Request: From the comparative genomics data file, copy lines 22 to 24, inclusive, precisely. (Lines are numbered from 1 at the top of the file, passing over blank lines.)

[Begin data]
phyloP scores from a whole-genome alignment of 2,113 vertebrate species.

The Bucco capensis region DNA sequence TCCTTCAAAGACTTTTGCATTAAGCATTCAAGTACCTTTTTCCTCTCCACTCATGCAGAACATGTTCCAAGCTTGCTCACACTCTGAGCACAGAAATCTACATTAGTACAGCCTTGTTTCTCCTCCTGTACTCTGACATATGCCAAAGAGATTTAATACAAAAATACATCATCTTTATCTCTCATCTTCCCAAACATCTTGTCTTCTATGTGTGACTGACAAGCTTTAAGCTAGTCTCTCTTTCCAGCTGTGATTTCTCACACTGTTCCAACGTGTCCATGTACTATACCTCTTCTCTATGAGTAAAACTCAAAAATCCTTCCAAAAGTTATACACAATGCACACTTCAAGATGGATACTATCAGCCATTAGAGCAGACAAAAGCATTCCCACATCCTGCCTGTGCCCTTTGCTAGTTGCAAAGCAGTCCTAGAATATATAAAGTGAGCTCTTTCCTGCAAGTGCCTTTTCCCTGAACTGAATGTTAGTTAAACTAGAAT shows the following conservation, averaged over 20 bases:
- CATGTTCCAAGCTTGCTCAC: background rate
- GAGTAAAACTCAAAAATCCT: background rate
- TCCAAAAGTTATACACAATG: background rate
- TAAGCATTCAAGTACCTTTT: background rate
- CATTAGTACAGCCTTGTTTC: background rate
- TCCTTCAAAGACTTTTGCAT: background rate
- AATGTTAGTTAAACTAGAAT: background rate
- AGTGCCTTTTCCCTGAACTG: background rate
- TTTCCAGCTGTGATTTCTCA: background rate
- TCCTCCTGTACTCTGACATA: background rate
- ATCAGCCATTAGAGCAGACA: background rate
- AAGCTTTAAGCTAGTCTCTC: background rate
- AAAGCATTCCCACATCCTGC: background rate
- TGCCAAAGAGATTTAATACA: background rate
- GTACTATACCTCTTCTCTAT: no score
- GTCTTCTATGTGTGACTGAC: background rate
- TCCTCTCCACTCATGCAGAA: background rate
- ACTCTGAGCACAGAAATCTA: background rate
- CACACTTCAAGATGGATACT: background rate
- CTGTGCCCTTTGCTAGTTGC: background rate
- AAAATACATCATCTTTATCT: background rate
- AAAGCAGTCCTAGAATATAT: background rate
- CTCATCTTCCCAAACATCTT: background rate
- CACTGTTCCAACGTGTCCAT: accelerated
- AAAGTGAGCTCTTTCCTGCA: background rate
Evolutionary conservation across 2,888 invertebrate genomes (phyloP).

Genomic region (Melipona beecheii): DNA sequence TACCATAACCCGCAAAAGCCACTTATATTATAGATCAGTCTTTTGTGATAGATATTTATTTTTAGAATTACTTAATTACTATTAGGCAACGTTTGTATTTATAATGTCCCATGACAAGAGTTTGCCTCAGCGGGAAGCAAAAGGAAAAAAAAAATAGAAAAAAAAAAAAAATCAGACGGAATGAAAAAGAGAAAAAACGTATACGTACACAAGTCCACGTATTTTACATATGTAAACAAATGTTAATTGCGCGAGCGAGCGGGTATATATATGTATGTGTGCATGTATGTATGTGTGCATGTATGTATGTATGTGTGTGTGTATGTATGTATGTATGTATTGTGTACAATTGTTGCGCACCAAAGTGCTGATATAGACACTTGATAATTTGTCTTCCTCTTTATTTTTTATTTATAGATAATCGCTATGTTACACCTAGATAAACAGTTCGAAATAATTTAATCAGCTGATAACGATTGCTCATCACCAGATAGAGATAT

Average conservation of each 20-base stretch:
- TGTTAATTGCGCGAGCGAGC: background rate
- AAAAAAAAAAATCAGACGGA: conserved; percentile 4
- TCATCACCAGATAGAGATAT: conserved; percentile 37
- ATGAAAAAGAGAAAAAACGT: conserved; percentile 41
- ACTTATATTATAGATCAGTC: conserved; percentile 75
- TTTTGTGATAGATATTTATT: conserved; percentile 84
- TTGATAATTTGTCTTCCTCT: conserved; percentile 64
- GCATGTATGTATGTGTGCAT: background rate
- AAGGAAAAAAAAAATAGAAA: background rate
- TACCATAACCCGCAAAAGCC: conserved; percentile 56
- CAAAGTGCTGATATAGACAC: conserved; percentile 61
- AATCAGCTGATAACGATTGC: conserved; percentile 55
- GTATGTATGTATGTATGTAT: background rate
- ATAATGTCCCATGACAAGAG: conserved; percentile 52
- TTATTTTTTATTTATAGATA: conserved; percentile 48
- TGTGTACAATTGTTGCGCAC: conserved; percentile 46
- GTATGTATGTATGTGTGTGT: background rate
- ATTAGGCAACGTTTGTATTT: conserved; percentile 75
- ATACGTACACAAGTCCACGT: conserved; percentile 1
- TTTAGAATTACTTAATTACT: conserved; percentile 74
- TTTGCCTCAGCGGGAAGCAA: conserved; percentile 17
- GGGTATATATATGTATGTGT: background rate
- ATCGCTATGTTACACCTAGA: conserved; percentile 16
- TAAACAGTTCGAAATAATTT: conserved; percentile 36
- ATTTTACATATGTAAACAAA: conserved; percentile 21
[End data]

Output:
- CTGTGCCCTTTGCTAGTTGC: background rate
- AAAATACATCATCTTTATCT: background rate
- AAAGCAGTCCTAGAATATAT: background rate